Community foundation activists are clearly concerned about the very human needs of people who are mothers, fathers, sons and daughters – and not just “refugees.” A number of the GFCF respondents expressed fears about the “lack of empathy” among their local population with regard to the images seen on television screens or the trudge of people through their fields and streets. Negative attitudes are ascribed to a lack of information about the crisis in Syria, but also to a fear of the unknown that can be politically exploited. Certainly there is a recognition of the need to respond to immediate refugee relief, but as organizations with an eye to the long-term it is not surprising that community foundations are thinking through the longer term implications of the current situation. There was equal agreement from GFCF survey responses that while community foundations need to be seen to be taking action through funding and support for refugees now, they also need to focus on the medium to longer term needs of building inclusive communities.

 

Taking the pulse of long-term implications

A community foundation representative in one of the main transit countries for refugees spoke of the “growing split of views, heightened emotions and polarization which prevents rational discussion” in her country.  She called for a “strengthening of the quality of public discourse, argumentation and critical thinking at all levels.” This proposition is supported by comments received from Romania, Hungary and Serbia. There is also a recognition that the task of maintaining community cohesion, and a sense of solidarity, in the destination countries is of particular importance in the medium to longer term. This is an area in which community foundations are uniquely placed to work with local NGOs and community-based groups to make a real difference. There are at least two levels of intervention – on the one hand the macro level discussion of European values; on the other, the lived realities and relationships in those neighbourhoods that refugee families are likely to settle. A UK community foundation, that has previous experience of funding local NGOs working directly with refugees and asylum seekers, makes the point that there is a need for a shared narrative which would allow a much wider dialogue with donors and others who might be wondering what they can do to help.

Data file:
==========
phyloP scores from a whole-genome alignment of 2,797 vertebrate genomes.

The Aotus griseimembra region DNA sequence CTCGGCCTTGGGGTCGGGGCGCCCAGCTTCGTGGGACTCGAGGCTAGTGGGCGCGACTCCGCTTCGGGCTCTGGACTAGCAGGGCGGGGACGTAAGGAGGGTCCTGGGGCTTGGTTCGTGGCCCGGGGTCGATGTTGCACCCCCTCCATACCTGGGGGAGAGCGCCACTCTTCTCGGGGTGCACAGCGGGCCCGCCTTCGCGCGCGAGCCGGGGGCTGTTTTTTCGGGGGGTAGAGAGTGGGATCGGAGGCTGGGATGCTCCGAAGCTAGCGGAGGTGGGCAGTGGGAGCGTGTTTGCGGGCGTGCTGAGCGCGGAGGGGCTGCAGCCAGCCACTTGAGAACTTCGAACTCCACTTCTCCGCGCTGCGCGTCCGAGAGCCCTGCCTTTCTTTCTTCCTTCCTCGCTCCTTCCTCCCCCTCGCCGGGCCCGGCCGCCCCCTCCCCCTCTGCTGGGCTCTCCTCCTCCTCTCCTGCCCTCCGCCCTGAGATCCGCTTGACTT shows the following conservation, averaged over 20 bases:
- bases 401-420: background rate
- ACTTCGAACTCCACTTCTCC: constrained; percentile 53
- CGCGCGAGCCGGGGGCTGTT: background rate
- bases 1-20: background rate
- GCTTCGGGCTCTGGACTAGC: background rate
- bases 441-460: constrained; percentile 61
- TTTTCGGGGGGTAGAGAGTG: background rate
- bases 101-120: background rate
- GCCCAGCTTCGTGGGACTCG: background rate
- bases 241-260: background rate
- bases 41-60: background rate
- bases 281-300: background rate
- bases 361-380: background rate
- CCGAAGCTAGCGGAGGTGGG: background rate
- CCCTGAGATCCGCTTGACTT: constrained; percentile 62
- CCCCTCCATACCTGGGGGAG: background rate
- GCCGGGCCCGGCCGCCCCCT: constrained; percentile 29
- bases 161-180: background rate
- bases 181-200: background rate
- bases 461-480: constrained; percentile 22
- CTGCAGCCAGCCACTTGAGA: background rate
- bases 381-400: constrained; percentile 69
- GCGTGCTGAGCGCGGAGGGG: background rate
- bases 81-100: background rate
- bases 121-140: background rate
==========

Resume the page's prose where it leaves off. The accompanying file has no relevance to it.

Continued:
In addressing these critical long term issues there is also a need for support for those community foundations that are working in particularly difficult political circumstances. One such foundation described itself as feeling “between a rock and a hard place: an openly hostile government that is ready to attack anyone who seems to ‘like’ refugees and our own conscience that says we have to speak up.” Consequently there was overwhelming support for the suggestion that community foundations that are interested/concerned with the refugee issue would benefit from being linked into other European philanthropy platforms and that community foundations would benefit from networking and sharing information on current challenges and opportunities. As such, the GFCF will be hosting a convening on the topic at Philanthropy House in Brussels from 26 – 27 January 2015. 

Avila Kilmurray, GFCF Director – Policy & Strategy